WASHINGTON — Medicare is one of the country's largest federal programs with $905 billion in expenditures last year, according to the Centers for Medicare & Medicaid Services. But, experts say it’s at risk of becoming insolvent by 2031.

What You Need To Know

  •  The Senate Budget Committee held a hearing Wednesday morning titled "Medicare Forever: Protecting Seniors by Making the Wealthy Pay Their Fair Share"

  •  Senate Democrats are supporting legislation to increase taxes on wealthy Americans and close loopholes to ensure solvency for the program

  •  About 65 million Americans receive Medicare benefits 

On Capitol Hill, the Senate Budget Committee held a hearing Wednesday morning to examine raising revenues on high income earners to ensure the benefit program has enough funding to stay afloat. About 65 million Americans receive Medicare benefits.

"We face simple arithmetic — raise revenue or cut benefits," said committee chairman Democratic Sen. Sheldon Whitehouse of Rhode Island. "Those are the options if we are to preserve Medicare. If we abide by what seemed like a bipartisan commitment, not to cut benefits, we must safeguard Medicare by raising revenue. It is literally life and death for millions of older Americans."

Whitehouse is sponsoring legislation with other members of his party called the Medicare and Social Security Fair Share Act. He says it would “extend Medicare solvency by an estimated 20 years” by requiring Americans making $400,000 or more annually to contribute to Medicare, and close loopholes for business owners who can legally avoid paying Medicare taxes. 

Chye-Ching Huang, the executive director of the New York University Law School’s Tax Law Center, supported Democrats’ push to increase taxes on the wealthy and close the loopholes.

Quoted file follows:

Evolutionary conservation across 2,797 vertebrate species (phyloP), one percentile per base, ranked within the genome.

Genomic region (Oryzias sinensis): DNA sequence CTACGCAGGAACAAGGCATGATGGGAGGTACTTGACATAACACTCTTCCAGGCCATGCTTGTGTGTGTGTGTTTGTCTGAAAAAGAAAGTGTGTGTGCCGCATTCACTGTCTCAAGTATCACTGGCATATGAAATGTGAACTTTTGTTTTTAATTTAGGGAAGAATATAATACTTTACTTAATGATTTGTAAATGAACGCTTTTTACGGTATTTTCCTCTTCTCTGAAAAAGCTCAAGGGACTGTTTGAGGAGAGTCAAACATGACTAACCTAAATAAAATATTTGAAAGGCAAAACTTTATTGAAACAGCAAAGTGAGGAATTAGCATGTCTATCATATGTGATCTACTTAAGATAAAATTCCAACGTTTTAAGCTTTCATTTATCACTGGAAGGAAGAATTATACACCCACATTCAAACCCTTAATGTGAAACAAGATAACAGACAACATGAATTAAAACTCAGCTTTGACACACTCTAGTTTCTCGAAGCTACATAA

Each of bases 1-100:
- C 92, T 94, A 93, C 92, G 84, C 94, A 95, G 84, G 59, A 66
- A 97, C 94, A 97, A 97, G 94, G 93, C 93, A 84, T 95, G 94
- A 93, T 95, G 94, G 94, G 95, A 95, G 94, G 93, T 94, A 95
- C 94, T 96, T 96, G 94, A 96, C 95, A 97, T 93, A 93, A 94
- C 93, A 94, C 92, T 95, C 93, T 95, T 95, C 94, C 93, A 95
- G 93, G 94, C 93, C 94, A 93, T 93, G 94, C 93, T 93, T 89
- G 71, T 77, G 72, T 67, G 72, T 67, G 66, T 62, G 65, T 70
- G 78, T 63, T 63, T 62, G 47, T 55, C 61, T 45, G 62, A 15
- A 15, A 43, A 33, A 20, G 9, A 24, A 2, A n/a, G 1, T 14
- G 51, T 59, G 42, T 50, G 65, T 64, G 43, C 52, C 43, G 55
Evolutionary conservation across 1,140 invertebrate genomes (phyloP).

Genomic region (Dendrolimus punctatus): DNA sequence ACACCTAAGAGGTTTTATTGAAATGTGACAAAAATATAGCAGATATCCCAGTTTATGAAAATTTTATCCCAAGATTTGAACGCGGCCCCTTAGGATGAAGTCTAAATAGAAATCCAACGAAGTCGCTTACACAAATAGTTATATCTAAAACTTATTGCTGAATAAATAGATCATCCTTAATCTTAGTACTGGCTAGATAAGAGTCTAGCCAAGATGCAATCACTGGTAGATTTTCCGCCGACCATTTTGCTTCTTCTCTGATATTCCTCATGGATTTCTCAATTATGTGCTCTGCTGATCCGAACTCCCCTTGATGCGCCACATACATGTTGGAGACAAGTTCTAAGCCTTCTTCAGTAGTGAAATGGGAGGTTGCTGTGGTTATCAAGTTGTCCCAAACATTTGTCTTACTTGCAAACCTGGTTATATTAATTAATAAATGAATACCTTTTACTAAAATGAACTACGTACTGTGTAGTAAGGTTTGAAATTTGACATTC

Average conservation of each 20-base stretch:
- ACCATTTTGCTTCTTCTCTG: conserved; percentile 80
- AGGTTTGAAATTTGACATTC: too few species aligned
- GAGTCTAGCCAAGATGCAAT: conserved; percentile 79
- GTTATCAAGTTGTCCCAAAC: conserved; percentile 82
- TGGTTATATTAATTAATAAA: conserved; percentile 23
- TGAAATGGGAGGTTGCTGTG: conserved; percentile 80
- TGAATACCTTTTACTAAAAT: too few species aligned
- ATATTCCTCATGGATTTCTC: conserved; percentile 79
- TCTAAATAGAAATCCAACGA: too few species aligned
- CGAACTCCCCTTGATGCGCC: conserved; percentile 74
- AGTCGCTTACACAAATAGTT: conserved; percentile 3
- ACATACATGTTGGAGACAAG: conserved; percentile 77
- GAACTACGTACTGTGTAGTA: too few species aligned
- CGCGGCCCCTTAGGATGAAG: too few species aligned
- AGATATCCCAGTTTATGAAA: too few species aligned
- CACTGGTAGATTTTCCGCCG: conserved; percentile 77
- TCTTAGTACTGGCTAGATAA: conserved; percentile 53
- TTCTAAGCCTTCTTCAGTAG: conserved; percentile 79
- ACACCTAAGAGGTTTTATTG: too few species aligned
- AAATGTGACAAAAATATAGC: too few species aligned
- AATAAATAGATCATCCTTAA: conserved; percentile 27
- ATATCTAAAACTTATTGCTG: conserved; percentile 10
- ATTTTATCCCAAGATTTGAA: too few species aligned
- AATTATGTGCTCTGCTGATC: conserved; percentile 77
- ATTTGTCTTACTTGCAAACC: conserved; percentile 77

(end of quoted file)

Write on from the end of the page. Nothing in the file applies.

"An example that directly hurts Medicare and the other trust funds is that gaps in the Medicare taxes mean that some high income business owners don't have to pay into the system in the same way that workers and other business owners do," Huang said. "But they can instead avoid hundreds of billions in taxes."

Republicans on the committee argued that health care costs and cost transparency are bigger issues. 

"I think the chairman and so many Democrats are pretty much one-trick ponies," said Republican Sen. Ron Johnson of Wisconsin. "Whether it’s Social Security, whether it’s Medicare, the only solution is increasing taxes. Which again, I don't think we ever generate the revenue by increasing taxes because it harms economic growth." 

During the hearing, Republican Sen. Rick Scott instead touted a bill he introduced that would rescind funding for the 87,000 IRS workers granted in the Inflation Reduction Act, and have the money go toward the Medicare and Social Security Administration trust funds. 

"I think it's very important to every state, but clearly my state that we don't see a reduction in benefits for Security and Medicare," Scott said. "So, I have a bill that would stop that. Unfortunately, I haven't had the opportunity to get ... Sen. (Chuck) Schumer to put on the floor."

Huang argued against any cuts to the IRS budget.

"Cutting the IRS budget even more deeply than agreed to in the debt ceiling deal would hurt deficits, good honest filers, and benefit tax cheats," she said.